Conservation Districts Aiding Drought Weary Farmes & Ranchers
|A solar powered water pump installed by a Greer County rancher using cost-share funds.
Hurting for water, farmers and ranchers of five Oklahoma counties have tapped emergency funds meant to bring water to crops and grazing land and conserve what water is already there.
Conservation districts in Greer, Harmon, Jackson, Texas, and Tillman counties have partnered with USDA Natural Resources Conservation Service (NRCS) and the Oklahoma Conservation Commission to support local producers in combatting the effects of drought on agricultural operations. Three rounds of Emergency Drought Cost-Share Program allocations were made totaling $375,000.
On a patch of land managed by Greer County farmer and rancher Scotty Webb, water is again flowing where cattle haven’t grazed since 2012. “The place we ended up doing this [installing a solar water pump], is 360 acres with no water anywhere. Two ponds went dry,” Webb said.
That’s a familiar story among agricultural producers in the Oklahoma counties considered by the U.S. Drought Monitor to be in extreme to exceptional drought—the most severe drought categories. Due to lack of water, many have reduced or completely eliminated cattle herds and crops.
If not for the solar water pump Webb installed using emergency drought funds, that pasture would be unable to support livestock. This means Webb’s cattle would stay on their current pasture, risking overgrazing and further harm to the drought damaged land. Other practices made possible by the cost-share funds include pasture establishment, water well drilling, pipelines, and taps to rural water utilities.
“I’ve been fortunate to hold on to what I have,” Webb said. “There are lots of people who have sold out.”
In order to hold on, Webb reduced the size of his herd, but he also adopted conservation practices encouraged by his conservation district such as rotational grazing and no-till farming. Rotational grazing is the practice of moving livestock from one partitioned pasture area to another in order to maximize a pasture’s ability to adequately feed livestock while maintaining healthy plant growth for future grazing. By contrast, continuous grazing allows livestock to freely graze anywhere and can lead to under and overgrazed land. No-till farming is farming without tilling or turning up the soil, and leaving it covered with residue and plant cover. Contrary to conventional wisdom, tilled soil is less able to take in water and nutrients and, due to loss of root systems and living organisms such as fungi and worms in the soil, tilled soil is less able to make what nutrients it does contain available to crops.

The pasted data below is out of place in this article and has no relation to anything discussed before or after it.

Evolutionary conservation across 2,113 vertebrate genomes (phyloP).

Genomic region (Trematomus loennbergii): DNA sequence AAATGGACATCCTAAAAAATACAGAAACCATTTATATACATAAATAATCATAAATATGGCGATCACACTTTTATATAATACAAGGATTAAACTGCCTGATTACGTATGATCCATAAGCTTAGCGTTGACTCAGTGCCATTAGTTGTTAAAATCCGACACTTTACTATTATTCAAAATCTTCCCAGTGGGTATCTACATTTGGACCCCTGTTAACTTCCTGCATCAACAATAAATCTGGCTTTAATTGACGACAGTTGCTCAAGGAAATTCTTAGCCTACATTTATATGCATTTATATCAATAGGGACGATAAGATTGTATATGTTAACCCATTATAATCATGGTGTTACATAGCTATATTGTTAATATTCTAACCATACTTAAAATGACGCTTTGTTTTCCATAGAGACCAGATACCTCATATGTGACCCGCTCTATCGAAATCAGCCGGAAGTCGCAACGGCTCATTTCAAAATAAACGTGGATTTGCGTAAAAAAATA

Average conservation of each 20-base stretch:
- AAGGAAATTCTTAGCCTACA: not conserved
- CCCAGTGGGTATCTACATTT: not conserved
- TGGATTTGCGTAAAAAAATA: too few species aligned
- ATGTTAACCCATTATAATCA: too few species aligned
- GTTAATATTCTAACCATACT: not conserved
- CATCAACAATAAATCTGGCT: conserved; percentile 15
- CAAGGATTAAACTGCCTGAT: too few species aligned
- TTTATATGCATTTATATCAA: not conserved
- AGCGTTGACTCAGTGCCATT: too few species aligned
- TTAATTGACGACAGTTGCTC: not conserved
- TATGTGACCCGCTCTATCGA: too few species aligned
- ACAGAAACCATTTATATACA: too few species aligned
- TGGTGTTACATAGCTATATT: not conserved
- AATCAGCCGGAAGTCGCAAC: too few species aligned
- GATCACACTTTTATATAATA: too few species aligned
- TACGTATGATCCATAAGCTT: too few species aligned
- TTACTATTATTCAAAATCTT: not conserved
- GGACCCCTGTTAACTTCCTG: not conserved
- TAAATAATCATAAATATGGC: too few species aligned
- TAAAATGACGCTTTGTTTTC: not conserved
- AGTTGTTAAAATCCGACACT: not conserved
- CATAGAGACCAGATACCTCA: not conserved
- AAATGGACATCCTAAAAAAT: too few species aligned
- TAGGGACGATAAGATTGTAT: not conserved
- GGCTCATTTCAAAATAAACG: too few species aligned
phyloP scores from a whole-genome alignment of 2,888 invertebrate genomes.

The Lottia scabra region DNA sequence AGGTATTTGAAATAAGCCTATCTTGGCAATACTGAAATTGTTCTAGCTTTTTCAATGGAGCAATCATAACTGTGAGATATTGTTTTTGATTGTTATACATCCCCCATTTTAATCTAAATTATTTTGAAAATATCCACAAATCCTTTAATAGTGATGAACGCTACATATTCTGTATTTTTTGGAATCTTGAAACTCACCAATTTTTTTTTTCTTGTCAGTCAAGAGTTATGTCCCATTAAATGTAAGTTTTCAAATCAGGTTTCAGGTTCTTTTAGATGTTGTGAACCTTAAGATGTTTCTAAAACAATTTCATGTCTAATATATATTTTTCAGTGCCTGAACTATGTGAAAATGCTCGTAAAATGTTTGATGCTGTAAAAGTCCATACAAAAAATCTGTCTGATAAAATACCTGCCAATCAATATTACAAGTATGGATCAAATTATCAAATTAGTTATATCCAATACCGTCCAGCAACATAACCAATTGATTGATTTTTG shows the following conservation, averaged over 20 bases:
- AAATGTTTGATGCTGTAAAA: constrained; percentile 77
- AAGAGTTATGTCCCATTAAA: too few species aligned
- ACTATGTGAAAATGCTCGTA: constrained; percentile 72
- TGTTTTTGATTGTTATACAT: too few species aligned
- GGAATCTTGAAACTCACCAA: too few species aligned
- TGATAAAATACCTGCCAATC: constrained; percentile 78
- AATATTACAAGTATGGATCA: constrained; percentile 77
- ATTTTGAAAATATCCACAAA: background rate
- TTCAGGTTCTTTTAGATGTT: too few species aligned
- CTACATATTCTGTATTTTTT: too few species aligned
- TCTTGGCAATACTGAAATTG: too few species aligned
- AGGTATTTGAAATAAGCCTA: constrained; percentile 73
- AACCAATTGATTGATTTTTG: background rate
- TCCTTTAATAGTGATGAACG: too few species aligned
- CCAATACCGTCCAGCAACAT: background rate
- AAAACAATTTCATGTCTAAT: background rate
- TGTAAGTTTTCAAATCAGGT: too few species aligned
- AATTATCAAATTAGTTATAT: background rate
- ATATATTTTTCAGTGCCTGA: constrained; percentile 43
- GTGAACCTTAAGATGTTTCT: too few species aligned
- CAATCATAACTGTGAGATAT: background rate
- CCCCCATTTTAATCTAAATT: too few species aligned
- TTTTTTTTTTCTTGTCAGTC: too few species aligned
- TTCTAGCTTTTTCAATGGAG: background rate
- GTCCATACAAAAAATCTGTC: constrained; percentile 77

Despite 2012 drought conditions worse than those seen during the 1930s Dust Bowl, Oklahoma farmers and ranchers have been able to prevent the devastating dust storms and widespread erosion seen during that time by working with local, state, and federal conservation partners to implement voluntary conservation practices that protect soil, air and water quality and benefit local economies.
Governor Mary Fallin activated the Emergency Drought Commission in November 2013. The Drought Commission is comprised of Oklahoma Secretary of Agriculture Jim Reese, Oklahoma Conservation Commission executive director, Mike Thralls, and Oklahoma Water Resources Board executive director J.D. Strong.
The Drought Commission designated the Conservation Commission as the lead state agency to disburse drought relief funds to individual farmers and ranchers via the Emergency Drought Cost-Share Program. With the assistance of USDA NRCS, conservation districts in the five counties under drought emergency used the program to distribute funds based on a ranked application system.
In cost-share programs such as the Emergency Drought Cost-Share Program and the Conservation Commission’s Locally-Led Cost-Share Program, conservation districts may pay up to 75 percent of the cost of implementing a conservation practice. The producer pays the remaining portion.
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